Reviewed by seymourblack-1 8 / 10

A Tense Fight To The Death

This well-made siege-thriller features plenty of action, excitement and some interesting characters but it's also incredibly tense. The tension is created by the predicament that a small group of staff in a police precinct face when they come under attack from a far more powerful and well-armed group of assailants who are intent on killing them. The fact that the besieged staff can't contact anyone to get any help and are led by a psychologically-damaged station sergeant only makes matters worse. Furthermore, when they have to make some uncomfortable alliances and start to incur casualties, things get even more edgy.

New Year's Eve is a significant time for Detroit's Precinct 13 because it's due to be closed down at midnight and the only staff still on duty are the officer in charge, Sergeant Jake Roenick (Ethan Hawke), veteran cop Jasper O'Shea (Brian Dennehy) and their secretary Iris Ferry (Drea de Matteo). Most of the contents of the building have already been removed and Iris is busy packing the few items that still remain. Jake is an ex-undercover cop who, eight months earlier, was involved in an operation that went wrong and resulted in the deaths of two of his fellow officers. Since that time, he's been consumed with guilt, reliant on painkillers and booze and has been placed under the care of police psychiatrist Alex Sabian (Maria Bello).

Outside, a powerful snowstorm is raging and as the road conditions deteriorate, the guards who are transporting a bus-load of criminals nearby, realise that they won't be able to reach their destination and so divert to Precinct 13, where their prisoners can be locked up for the night. On board are notorious crime boss and cop killer, Marion Bishop (Laurence Fishburne), counterfeit goods dealer, Smiley (Ja Rule), Anna (Aisha Hinds) who claims to be innocent of everything she's been charged with and drug addict Beck (John Leguizamo). All four are duly secured in their cells and then some vehicles and a heavily-armed group of men surround the building and demand that Bishop be released. Jake naturally assumes that these are Bishop's men and so refuses their request. When he discovers that they are, in fact, a group of corrupt cops who have had a long business association with Bishop, it becomes clear that the lives of everyone in the building are in danger and the violent exchanges that follow, prove to be a fight to the death.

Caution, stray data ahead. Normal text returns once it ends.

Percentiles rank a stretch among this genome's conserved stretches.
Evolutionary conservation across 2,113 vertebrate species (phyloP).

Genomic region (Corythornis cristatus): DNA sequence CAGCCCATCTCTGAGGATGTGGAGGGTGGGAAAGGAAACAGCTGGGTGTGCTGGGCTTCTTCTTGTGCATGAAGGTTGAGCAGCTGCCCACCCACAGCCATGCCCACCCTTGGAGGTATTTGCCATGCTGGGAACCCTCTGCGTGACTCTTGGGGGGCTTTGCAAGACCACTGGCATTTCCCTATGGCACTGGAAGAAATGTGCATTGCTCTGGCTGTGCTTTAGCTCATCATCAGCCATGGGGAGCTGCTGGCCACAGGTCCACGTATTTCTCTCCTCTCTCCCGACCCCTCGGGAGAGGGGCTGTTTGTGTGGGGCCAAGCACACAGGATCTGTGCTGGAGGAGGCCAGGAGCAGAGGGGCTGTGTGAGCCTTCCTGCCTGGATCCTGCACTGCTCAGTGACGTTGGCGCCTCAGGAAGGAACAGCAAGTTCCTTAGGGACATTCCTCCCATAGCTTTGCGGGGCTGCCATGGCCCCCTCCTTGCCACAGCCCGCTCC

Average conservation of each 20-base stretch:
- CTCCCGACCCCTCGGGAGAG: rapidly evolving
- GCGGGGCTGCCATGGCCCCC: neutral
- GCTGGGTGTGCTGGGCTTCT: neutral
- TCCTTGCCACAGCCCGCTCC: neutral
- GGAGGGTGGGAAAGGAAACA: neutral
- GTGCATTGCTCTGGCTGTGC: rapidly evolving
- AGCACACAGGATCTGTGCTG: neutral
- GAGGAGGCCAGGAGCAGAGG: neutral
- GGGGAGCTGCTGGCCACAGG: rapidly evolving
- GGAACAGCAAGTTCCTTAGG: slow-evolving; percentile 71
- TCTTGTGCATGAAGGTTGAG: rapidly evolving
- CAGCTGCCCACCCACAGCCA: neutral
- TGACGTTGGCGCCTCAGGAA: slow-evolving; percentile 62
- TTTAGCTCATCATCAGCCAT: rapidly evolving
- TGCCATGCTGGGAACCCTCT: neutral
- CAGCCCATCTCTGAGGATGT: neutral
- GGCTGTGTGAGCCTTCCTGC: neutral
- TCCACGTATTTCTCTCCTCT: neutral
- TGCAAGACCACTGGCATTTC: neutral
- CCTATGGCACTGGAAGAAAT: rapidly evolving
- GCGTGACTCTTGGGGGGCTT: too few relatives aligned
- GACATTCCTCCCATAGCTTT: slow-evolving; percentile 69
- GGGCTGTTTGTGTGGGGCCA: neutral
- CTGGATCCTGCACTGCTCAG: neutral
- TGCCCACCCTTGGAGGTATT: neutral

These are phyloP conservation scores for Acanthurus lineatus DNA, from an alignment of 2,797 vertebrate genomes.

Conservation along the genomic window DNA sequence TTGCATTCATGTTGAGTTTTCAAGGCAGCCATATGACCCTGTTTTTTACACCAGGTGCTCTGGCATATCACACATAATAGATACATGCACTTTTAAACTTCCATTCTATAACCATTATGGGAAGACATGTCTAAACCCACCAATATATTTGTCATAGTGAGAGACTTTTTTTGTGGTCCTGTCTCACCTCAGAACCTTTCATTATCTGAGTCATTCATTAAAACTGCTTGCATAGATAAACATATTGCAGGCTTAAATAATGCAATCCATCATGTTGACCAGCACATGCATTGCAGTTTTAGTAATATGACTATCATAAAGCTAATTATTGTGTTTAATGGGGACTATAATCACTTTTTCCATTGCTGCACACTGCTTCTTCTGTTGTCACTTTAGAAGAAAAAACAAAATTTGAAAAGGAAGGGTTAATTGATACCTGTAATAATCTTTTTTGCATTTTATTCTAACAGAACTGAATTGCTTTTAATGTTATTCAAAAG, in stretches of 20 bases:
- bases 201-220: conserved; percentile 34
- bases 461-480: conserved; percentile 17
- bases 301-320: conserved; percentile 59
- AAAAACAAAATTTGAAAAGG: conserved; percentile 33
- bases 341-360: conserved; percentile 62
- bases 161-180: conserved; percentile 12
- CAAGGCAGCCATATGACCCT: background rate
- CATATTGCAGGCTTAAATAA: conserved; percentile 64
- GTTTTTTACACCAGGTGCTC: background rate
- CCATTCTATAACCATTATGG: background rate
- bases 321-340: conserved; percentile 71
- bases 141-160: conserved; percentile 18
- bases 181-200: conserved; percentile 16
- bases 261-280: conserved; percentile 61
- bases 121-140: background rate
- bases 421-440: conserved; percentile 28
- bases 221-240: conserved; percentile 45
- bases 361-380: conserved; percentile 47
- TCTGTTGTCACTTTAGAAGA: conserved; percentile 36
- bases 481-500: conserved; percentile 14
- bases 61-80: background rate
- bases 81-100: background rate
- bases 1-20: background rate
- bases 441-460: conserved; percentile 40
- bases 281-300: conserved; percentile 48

With the well-choreographed action taking place in the dark and things becoming increasingly claustrophobic for the besieged group, the movie's atmosphere becomes really threatening. Ethan Hawke does a good job of showing how significantly his character has changed since the events that had such a powerful effect on his psychological state and Laurence Fishburne makes a powerful impression as the ultra-cool Bishop. Drea de Matteo is amusing as the secretary with a reputation for bedding "bad boys" and the rest of the cast also bring something interesting to the portrayals of each of their characters.